Elections Resource Centre, (ERC), one of the key organisations did not respond to questions sent to them by the time of writing.

Ward based voting-ZEC

However, ZEC Chairperson Justice Priscilla Chigumba says elections will be ‘unique’ under BVR.


There were 9360 polling stations for estimated 5,3million prospective voters that will be ward based.

She adds that more polling stations will be added.

Twenty three aspiring presidential candidates filed their nomination papers last week according to Justice Chigumba.

With few weeks to go for polls, both media and civil society have a tall order to rectify the on-going electoral process in the country for a justified free, fair and credible elections with every stakeholder taking a holistic approach.


June 11, 2018

Chiyangwa accused of duping youths

Filed under: Uncategorized — Nhaudzenyu @ 6:16 pm
Zifa boss Phllip Chiyangwa

Zifa boss Phillip Chiyangwa

Own Correspondent

ZVIMBA– Some soccer loving youths around Zvimba South have accused Zifa president and aspiring candidate Phillip Chiyangwa for duping them by not paying their winning dues recently.

The soccer tournament was held at Sutton Mine.

Eight teams from ten wards within the constituency that cover parts of Zvimba, Great Dyke and surrounding farms participated during the tournament.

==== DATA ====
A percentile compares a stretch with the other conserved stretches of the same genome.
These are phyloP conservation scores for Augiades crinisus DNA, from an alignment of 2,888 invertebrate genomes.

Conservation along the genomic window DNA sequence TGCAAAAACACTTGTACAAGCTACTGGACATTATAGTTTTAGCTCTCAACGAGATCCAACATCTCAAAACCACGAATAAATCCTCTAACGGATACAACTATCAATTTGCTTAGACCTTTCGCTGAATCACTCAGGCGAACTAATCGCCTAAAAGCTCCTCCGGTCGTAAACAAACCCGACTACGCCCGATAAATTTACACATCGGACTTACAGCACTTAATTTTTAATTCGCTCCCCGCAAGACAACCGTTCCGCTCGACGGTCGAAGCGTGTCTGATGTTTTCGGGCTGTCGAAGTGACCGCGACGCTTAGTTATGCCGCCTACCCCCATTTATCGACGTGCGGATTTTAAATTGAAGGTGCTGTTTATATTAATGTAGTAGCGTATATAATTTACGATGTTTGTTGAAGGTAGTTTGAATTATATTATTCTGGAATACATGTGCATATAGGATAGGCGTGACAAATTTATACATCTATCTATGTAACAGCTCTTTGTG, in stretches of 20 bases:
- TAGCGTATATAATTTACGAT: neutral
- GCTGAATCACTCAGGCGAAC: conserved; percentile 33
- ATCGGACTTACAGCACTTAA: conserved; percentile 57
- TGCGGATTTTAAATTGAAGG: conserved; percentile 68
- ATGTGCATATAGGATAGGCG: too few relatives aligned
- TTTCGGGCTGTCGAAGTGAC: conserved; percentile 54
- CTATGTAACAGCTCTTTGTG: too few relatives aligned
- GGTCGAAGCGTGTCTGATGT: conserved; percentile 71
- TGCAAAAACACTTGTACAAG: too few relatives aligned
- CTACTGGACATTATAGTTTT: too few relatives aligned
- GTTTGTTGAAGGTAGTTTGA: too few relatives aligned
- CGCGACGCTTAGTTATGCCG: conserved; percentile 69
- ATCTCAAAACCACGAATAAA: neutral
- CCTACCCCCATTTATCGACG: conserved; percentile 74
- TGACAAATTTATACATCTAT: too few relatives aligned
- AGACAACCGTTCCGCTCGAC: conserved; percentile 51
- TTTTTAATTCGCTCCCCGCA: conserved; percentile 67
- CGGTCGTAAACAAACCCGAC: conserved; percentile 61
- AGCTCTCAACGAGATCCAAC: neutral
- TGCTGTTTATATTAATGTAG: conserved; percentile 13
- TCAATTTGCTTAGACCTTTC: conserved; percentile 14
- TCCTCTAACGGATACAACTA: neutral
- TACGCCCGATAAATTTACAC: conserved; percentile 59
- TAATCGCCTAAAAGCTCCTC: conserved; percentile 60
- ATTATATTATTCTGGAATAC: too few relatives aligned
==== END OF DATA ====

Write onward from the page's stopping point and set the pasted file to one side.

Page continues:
‘We played all knock out games that saw Ward 32 and Ward 22 in the finals. Since it was knock-out we settled for a draw after the finals. We went for penalty shoot-out but Chiyangwa assured both teams that he will pay us $200.00 each,’ said one of the disgruntled players at Sutton mine last week.

He added that besides making assurances that he will pay teams representatives, Chiyangwa has failed to honour his promise as of yet.

‘Our captain Clarence Togara made follow ups but Chiyangwa made several promises that he will transfer it via eco-cash and never did. He even assured that he will give it as cash but up to now he has not honoured his promise,’ added some youths.

Togara claimed he is now living in fear after some youths linked to Chiyangwa threatened him for pestering the aspiring candidate.

‘It is true that we were never paid cash after the soccer tournament that Mr Chiyangwa had graced. I am no longer in Zvimba as I fear for my life and security,’ claimed Togara in a telephone interview.

Several youths claimed that Chiyangwa duped them over the soccer tournament payment.

‘We only benefited after teams got uniforms and one match ball during the tournament. We do not know what happened from other teams that went for finals,’ added another player from Ward 21 Tendai Mudanga.

Chiyangwa came under fire for alleged rigging in Zanu PF primary elections that has exposed deep divisions in chaotic primaries.